No more mules - Father John WOTHERSPOON, OMI ministers as a prison chaplain in Hong Kong

Father John WOTHERSPOON has spent much of his Oblate and priestly life as a missionary in Hong Kong, China. Originally from the Province of Australia, of which China is an Oblate Delegation, he went to Hong Kong as a teacher in a school run by the Oblates in 1985. Currently, he ministers as a prison chaplain. But this ministry has taken him from dark prison corridors to airports throughout the world as he travels to meet the families of prisoners who are behind bars because of their participation in smuggling illegal drugs. These were the “mules” that drug lords use to get their product across international borders. In effect, the “mules” are couriers who risk their own lives and freedom by smuggling drugs in their luggage, their clothing and sometimes even by swallowing plastic-wrapped drugs.

For the past few years, Fr. Wotherspoon has travelled to the homelands of some of these imprisoned “mules” to meet with the families they left behind and to enlist their help and the help of others to warn possible future “mules” of the dangers of getting involved with trafficking gangs. Among other means of communication, there is a Facebook account called: No más mulas – No more mules. He also works with government officials and judges in Hong Kong to get the laws regarding the sentencing of “mules” changed. In many cases, the vulnerable “mule” receives a harsher prison sentence than the drug traffickers themselves who often go unpunished entirely.

With Mons. Guillermo Steckling OMI

Late December and into January of 2018, the priest traveled thousands of kilometers to meet the families of prisoners from Central and South America and to spread the message of his campaign. His journey from Hong Kong took him to Mexico, Colombia, Venezuela, Suriname, Peru, Bolivia, Paraguay, Argentina and Brazil.

One of his means of communicating his crusade is to connect with the local media: newspapers, radio, TV. He often finds that a “mule’s” family member or friend knows someone in the media who might be interested in reporting this story.

One of the positive notes of this long journey into South America was Fr. John’s contact with Oblates in some of the countries. They could help him contact families of prisoners and also spread the message of his battle against the drug traffickers. In Ciudad del Este,  Paraguay, he met the local bishop, Mons. Guillermo STECKLING, former Superior General of the Oblates.

Here is a brief excerpt from his blog where he tells of a dangerous encounter with some of the drug traffickers in Sao Paulo, Brazil. In a large mall, he went to a place “…where the Nigerians hang out who have sent so many drug mules to HK and other places. Over the past few days I’ve checked the possibility of someone from police or media to accompany me….but (I found it) not possible/practical….so, with time running out…I went today by myself. I had my Cross on, identified myself and was taken by a ‘lookout’ to the cafe where the group of men hangs out. When some of them saw me they criticised the lookout for taking me to their location….but he cooled them down …and I shook hands with each of them and gave each of them my card… and told them I was helping Biafra (Eastern Nigeria where they all come from) before they were born (I helped organize a walkathon of some 10,000 Monash University students in Melbourne to raise funds for the people starving in Biafra during the civil war). The items I gave out were immediately taken up a staircase inside the cafe to someone further up the ladder ….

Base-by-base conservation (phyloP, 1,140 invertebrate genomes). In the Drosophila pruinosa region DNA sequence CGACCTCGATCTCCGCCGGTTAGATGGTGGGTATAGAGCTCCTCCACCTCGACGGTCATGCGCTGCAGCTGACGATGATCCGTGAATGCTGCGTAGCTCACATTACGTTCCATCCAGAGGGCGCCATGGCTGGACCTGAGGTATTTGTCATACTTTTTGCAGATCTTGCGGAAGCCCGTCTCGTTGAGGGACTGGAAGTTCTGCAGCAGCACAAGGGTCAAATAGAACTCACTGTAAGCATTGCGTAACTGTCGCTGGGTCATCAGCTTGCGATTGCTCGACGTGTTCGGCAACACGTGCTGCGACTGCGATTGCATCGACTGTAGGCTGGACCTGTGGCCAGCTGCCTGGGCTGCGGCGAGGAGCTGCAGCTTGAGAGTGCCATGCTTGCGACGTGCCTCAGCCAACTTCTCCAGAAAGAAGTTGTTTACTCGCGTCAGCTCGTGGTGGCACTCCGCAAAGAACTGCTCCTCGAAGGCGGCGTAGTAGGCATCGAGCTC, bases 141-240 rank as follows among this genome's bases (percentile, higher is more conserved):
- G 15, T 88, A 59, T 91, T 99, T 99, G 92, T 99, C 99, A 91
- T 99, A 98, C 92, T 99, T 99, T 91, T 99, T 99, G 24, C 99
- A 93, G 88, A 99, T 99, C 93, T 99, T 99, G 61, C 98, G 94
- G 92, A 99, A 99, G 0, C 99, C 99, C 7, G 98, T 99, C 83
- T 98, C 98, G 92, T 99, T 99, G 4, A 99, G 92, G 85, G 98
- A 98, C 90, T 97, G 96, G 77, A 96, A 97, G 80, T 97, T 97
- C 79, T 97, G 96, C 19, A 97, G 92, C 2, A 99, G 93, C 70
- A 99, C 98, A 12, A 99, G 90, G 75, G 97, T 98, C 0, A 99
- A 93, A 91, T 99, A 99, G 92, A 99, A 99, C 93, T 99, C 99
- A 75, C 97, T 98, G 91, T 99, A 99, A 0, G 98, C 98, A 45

“But when I started showing them photos of my Big Fish ….and they recognized the Fish named Emeka…my guide advised me to leave before there was trouble….and he took me to a nearby cafe for a drink and a threatening lecture….which included the words ‘If you don’t want to lose your trolley, if you don’t want to lose your passport and your money, if you don’t want to be penniless begging on the street….etc. etc…you go back to your own country and pray for the world’. …

 “I made a fairly prompt exit….feeling like someone who’d just thrown a hand grenade into a nest of soldiers….and I took a taxi … to make sure I wasn’t followed.

 My lookout was in fact quite kind…he’s an asylum seeker…been here 2 years he said…said his name was Bobby. I had told him how I’d been to Africa 3 times, had saved maybe a 100 Africans from going to prison in HK, was trying to stop S. Americans from going to prison, just wanted the whole drug mule thing to stop. He was half sympathetic, half threatening…not really sure if I was crazy or what.

 “Maybe my action was crazy, but I have a feeling that it…together with a few other activities of these days….will cause a noticeable reduction in the number of poor people from this part of the world going to prison in HK.

 “My Mass this morning had been for the Nigerian Drug Lords in Sao Paolo …that in this city named after Saint Paul they would have the same sort of experience as St Paul …”

 

From: omiworld.org

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